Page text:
Sometimes the problem of writing is, for me, not having seen enough. Why not the problem of not having heard or not having felt? There are senses that have not been invented yet. This morning: a mandoline drying in a dish rack; a rain shower; an open-plan bird house made up of slates; a frontal-view photograph of a horse’s incisors.
I get lost circling the same small pond. Finally, I find grasses that are brushed down by wind and the pressure of steps; the path itself tramples back.
Surely there are equestrian star formations, but I can’t remember any, certainly not the winged-horse, Pegasus, which only occurs to me later. Warriors, in armor, come readily, as do female bears, chairs, measuring cups, lesser dogs, and lesser lions.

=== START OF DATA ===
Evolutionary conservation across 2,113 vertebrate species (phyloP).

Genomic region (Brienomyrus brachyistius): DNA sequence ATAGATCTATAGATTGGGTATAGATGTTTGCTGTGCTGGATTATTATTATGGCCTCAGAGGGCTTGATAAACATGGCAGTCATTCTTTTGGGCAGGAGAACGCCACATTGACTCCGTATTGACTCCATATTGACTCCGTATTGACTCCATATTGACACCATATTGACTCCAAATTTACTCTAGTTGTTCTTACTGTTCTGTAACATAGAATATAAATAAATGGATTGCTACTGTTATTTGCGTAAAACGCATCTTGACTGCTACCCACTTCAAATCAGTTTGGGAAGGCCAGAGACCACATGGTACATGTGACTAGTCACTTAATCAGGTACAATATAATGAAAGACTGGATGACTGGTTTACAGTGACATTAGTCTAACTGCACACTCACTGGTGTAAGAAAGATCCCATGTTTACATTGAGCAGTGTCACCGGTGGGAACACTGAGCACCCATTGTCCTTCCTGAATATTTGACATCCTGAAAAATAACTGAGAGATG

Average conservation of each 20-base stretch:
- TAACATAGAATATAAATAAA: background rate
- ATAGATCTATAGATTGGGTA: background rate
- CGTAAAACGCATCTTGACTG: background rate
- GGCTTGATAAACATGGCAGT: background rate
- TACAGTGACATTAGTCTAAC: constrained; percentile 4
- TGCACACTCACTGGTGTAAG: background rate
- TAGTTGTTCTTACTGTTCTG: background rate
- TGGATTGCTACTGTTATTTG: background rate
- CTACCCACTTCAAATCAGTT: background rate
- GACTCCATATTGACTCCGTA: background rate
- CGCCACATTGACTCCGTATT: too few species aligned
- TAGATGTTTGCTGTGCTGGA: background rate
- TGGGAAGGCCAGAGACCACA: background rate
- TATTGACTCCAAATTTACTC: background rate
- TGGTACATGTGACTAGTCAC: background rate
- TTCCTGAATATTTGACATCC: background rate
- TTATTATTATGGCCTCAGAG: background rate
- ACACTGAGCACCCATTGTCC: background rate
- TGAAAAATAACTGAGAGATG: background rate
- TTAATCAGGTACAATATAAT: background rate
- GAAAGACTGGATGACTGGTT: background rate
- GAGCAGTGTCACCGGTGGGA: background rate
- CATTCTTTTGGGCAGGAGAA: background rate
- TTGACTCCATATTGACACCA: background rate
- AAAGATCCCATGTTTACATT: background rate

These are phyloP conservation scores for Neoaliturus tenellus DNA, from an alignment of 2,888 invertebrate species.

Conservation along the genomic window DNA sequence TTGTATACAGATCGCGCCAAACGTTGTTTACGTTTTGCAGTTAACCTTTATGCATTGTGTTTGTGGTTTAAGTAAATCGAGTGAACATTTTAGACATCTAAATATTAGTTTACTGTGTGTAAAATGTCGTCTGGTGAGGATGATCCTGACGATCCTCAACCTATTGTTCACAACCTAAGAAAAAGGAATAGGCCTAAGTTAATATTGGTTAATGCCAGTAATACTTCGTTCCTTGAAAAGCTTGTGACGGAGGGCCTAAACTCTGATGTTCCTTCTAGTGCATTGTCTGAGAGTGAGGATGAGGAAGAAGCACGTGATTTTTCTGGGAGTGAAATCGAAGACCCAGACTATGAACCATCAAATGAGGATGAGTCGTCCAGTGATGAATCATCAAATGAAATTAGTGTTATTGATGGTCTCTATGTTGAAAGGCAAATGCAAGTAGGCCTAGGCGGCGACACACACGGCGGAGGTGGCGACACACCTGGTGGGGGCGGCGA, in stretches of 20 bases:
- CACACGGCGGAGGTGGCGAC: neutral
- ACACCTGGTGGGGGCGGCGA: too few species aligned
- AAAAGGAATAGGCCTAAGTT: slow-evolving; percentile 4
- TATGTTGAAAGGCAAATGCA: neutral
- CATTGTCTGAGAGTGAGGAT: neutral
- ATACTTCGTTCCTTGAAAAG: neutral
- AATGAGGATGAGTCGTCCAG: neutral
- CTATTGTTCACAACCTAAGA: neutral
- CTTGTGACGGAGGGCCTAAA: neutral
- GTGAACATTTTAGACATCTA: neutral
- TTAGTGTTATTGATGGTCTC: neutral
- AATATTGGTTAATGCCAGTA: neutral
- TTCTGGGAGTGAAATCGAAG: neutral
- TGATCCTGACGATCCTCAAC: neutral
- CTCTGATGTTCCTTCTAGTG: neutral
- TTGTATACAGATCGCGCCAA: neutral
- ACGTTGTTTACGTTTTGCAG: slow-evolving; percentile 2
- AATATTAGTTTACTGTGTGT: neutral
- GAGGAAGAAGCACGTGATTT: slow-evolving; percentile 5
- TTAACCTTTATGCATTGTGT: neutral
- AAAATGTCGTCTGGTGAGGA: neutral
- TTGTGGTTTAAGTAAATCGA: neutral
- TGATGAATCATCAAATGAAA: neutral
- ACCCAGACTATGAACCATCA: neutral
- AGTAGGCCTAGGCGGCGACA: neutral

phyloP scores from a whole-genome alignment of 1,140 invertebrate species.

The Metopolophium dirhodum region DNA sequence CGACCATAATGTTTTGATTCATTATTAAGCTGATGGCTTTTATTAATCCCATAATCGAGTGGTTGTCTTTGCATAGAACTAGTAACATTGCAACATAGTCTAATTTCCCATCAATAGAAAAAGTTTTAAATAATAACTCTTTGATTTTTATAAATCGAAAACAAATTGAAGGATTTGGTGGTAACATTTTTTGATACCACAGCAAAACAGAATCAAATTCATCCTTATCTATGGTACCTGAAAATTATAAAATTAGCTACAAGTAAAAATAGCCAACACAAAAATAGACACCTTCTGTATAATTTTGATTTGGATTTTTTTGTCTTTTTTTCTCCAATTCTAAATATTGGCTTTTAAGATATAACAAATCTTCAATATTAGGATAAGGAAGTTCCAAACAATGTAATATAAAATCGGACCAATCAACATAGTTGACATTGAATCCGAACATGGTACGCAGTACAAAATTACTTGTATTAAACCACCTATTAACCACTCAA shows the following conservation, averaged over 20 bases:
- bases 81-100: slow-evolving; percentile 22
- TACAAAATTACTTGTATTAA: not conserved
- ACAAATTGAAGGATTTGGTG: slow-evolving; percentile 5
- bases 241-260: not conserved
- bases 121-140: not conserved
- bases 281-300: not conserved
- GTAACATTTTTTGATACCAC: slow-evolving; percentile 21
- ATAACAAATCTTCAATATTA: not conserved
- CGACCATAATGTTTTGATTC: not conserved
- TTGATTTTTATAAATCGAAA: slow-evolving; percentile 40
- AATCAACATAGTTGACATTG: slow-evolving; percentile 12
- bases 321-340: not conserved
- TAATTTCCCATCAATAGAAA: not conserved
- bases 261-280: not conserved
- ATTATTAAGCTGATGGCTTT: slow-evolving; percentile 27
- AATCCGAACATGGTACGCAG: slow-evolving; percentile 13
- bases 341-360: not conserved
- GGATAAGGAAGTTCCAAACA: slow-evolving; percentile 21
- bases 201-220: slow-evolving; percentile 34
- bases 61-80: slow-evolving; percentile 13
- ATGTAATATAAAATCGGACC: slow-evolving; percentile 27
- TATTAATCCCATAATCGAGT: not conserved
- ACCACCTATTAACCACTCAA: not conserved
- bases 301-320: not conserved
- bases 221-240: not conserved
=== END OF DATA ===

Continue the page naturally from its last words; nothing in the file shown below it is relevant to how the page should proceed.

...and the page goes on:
To relieve an unconscious horse from a stroke of lightening, give the patient strong tea or coffee. As the coffee already made tasted too weak, I boil new coffee. I keep a close watch so it does not spout over into liquid burns the shapes of tree branches.
Why should thoughtful medical notes on horse care not be as relevant as anything else? A friend, years ago, confessed she reads most philosophy like self-help.